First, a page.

Why don't you want to put the child locks on? I'm clearly missing something. confused

RumbleMum Sat 12-Nov-16 23:24:22

I'm so glad I'm not alone grin

kittymamma Sat 12-Nov-16 23:26:26

Atruth - Oh my! Sounds very frightening. I'm not sure you can ever factor in panic. Out of my scenarios in my head, that wasn't one. I am glad you are all ok!

I hadn't thought of that Fleur. Although I like to think my DD knows not to get out of the car unless I tell her to, I am not naive enough to believe that this is out of the realms of possibility. Although I now feel justified for having thought about it. I am quickly realising that my logic was massively flawed. Even though my DD could not climb over the baby seat (it's a big chunky, permanent fixture type one), she could easily climb into the passenger seat and get out that way.

So, where would you think was safer in the car for a 5 year old? Behind the driver or in the passenger seat? My car is only ever for me and the kids, when out with the DH, we take his car, so my passenger seat is always empty.

kittymamma Sat 12-Nov-16 23:28:29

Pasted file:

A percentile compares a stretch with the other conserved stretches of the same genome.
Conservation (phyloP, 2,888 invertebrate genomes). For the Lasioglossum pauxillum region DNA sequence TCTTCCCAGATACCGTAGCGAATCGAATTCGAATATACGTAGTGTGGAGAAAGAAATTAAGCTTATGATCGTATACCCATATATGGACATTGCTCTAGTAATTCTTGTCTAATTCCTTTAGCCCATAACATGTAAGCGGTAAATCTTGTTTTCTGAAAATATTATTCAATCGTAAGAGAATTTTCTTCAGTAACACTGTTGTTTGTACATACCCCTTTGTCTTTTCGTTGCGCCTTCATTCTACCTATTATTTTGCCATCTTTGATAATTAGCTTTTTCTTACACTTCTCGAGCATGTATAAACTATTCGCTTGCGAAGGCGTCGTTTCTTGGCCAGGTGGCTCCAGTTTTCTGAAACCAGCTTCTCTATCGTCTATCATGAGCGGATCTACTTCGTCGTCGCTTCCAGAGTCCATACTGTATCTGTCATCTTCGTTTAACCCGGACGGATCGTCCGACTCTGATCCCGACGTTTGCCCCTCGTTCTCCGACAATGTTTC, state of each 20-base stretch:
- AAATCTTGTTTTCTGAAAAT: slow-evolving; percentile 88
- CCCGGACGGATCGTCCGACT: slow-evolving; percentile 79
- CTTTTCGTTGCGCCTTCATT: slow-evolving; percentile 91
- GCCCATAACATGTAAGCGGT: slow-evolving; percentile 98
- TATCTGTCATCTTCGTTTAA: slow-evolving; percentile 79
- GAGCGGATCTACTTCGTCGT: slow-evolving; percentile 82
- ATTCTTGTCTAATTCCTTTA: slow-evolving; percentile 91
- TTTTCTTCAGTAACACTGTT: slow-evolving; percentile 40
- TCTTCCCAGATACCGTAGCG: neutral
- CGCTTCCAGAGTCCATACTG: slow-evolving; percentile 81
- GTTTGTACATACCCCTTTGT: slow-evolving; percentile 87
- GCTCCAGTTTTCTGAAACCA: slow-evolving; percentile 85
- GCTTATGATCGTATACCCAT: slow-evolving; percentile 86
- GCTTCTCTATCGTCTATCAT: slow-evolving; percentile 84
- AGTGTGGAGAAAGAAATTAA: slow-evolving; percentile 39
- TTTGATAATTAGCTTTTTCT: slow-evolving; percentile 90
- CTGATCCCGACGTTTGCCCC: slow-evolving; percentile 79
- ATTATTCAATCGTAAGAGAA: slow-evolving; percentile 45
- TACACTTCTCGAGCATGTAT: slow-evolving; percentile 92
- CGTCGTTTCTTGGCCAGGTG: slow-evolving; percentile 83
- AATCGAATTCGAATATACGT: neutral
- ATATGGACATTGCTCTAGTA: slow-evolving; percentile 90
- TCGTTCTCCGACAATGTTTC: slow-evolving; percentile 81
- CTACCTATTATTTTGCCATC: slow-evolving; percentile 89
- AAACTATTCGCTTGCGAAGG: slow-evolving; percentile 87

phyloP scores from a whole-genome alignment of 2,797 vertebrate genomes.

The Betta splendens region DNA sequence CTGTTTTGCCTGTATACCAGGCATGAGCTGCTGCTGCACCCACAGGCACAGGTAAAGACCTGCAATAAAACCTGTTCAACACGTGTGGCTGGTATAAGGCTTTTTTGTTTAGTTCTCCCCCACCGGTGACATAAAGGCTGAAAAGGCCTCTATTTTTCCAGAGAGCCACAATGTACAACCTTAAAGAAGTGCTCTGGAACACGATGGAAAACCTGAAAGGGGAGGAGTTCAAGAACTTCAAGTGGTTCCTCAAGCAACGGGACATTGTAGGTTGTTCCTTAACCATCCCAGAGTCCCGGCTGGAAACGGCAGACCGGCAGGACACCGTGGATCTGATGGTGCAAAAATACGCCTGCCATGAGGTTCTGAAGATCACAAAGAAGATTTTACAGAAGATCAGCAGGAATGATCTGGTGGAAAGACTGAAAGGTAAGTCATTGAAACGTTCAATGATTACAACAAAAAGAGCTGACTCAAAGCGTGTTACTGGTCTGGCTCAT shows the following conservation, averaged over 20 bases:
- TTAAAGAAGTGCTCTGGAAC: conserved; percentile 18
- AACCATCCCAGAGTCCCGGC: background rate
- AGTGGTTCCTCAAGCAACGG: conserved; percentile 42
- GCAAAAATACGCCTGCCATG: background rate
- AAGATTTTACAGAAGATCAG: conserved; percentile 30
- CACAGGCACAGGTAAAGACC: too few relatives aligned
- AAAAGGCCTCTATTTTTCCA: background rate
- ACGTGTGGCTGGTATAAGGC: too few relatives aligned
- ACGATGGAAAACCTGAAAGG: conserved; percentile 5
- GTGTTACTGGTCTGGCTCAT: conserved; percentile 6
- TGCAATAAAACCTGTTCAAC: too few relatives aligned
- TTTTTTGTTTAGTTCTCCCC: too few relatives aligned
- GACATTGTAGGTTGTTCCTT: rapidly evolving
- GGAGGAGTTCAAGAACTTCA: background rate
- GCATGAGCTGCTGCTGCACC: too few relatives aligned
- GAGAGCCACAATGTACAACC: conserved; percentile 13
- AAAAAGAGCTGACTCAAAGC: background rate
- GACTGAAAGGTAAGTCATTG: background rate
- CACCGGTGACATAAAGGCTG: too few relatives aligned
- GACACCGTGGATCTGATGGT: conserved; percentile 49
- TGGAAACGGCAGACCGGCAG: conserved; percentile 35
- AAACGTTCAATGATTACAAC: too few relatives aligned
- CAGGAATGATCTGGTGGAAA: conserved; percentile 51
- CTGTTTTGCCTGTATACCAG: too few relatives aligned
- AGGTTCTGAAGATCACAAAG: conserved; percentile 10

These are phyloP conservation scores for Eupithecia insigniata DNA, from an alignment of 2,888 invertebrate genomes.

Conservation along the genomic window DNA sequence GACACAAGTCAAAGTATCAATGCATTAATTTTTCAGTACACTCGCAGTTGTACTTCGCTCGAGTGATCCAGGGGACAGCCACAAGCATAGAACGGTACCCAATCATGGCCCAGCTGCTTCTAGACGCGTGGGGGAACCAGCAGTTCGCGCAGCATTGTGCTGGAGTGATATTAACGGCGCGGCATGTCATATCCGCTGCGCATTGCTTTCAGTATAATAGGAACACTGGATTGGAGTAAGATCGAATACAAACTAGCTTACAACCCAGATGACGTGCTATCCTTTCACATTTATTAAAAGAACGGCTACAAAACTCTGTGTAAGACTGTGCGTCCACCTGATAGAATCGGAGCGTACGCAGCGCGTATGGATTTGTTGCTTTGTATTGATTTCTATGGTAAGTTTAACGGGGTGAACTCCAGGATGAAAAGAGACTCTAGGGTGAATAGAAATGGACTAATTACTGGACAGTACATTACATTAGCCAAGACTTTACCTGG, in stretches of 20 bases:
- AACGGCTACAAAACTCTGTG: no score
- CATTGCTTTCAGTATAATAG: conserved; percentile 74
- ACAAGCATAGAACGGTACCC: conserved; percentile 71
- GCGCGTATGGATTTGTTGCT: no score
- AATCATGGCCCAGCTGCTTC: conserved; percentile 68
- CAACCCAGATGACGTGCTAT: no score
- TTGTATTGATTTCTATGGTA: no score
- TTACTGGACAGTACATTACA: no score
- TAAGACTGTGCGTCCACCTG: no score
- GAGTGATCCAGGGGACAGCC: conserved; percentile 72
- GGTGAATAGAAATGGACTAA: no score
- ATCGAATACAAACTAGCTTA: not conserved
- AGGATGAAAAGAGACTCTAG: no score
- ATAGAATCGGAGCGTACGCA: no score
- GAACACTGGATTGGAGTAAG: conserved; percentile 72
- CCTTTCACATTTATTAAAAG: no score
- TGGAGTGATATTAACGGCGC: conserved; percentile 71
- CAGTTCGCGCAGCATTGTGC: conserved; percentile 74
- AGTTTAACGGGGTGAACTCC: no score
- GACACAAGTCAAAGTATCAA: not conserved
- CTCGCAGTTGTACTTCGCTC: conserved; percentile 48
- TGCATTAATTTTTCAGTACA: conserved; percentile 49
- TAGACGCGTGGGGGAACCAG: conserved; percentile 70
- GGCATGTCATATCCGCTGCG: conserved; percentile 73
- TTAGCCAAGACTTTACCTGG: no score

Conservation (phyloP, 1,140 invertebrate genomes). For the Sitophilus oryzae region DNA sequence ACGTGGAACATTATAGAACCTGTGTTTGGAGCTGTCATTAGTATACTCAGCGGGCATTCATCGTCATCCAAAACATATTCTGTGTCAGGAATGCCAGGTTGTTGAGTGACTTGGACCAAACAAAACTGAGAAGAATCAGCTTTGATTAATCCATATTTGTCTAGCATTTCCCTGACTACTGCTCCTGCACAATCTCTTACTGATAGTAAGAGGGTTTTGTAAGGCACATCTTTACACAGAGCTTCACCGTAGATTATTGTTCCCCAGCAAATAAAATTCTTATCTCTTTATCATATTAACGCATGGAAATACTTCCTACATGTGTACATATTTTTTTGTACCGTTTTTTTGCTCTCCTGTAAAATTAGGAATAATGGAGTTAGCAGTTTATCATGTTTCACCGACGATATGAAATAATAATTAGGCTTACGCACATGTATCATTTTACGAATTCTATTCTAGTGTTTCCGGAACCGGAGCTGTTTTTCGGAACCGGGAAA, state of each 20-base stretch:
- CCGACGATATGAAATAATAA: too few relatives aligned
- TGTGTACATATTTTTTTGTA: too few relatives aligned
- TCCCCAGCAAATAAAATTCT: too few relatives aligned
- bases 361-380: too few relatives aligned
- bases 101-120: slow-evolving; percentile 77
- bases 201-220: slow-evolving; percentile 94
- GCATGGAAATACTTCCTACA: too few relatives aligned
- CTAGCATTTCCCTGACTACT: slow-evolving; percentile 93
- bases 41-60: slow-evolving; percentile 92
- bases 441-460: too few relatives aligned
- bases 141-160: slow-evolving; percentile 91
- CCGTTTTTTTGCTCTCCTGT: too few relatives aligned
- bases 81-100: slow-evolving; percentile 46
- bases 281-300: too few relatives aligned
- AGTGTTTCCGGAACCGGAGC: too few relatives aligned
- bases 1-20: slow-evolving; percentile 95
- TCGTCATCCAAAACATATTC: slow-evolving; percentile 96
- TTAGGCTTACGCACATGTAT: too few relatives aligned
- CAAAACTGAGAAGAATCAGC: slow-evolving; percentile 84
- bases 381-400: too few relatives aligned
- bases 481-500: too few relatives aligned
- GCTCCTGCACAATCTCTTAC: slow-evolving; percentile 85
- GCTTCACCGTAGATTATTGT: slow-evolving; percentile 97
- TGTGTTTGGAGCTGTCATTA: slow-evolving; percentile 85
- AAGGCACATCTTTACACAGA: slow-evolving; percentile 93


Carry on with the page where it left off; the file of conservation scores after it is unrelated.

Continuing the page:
Why don't you want to put the child locks on? I'm clearly missing something.

In case the car needs to be exited quickly. You know, in case the car is about to blow up or be hit by a speeding train? Or perhaps submerging under water... You know the drill... And Rumble, I so need one of those...

WankersHacksandThieves Sat 12-Nov-16 23:41:55

Cheers. I probably benefited by mine being a year apart in that by the time they were both old enough to exit the car themselves, they were both old enough to know that you don't open the car door without permission/until the car has stopped etc.

swimlyn Sat 12-Nov-16 23:49:22

Search this code on Amazon: B00B5FLRQA and you’ll find a two-pack of Resqme keyrings.

The beauty of this is that it hangs on your steering column when driving. The functional part pulls off if you want to use it. Having it in the side pocket of a door is not useful if the car is rolled or inverted.

Goes with you if you get on a bus/coach trip – and can go in DCs pockets too of course. (school trips, lifts with friends etc)

CoolCarrie Sat 12-Nov-16 23:56:04

We have done this as well, but it is mainly how to deal with carjacking where we live ( thankfully never had to put it in to practice)

Hamiltoes Sun 13-Nov-16 00:01:28

You would most definitely want children in the back, as driver side and head on collisions are the most common. Also just last month a workmate had his windscreen smash in whilst driving on a country road- would not want that coming down on a five year old.

The more you think about it, the more it makes sense. I'd just always jumped to the "closer to me" thought as you did.. Also, if she threw down her comforter and whinged for it I could easily put my hand back whilst stationary at a junction. But as the Halfords man said, much safer to have the youngest furthest away.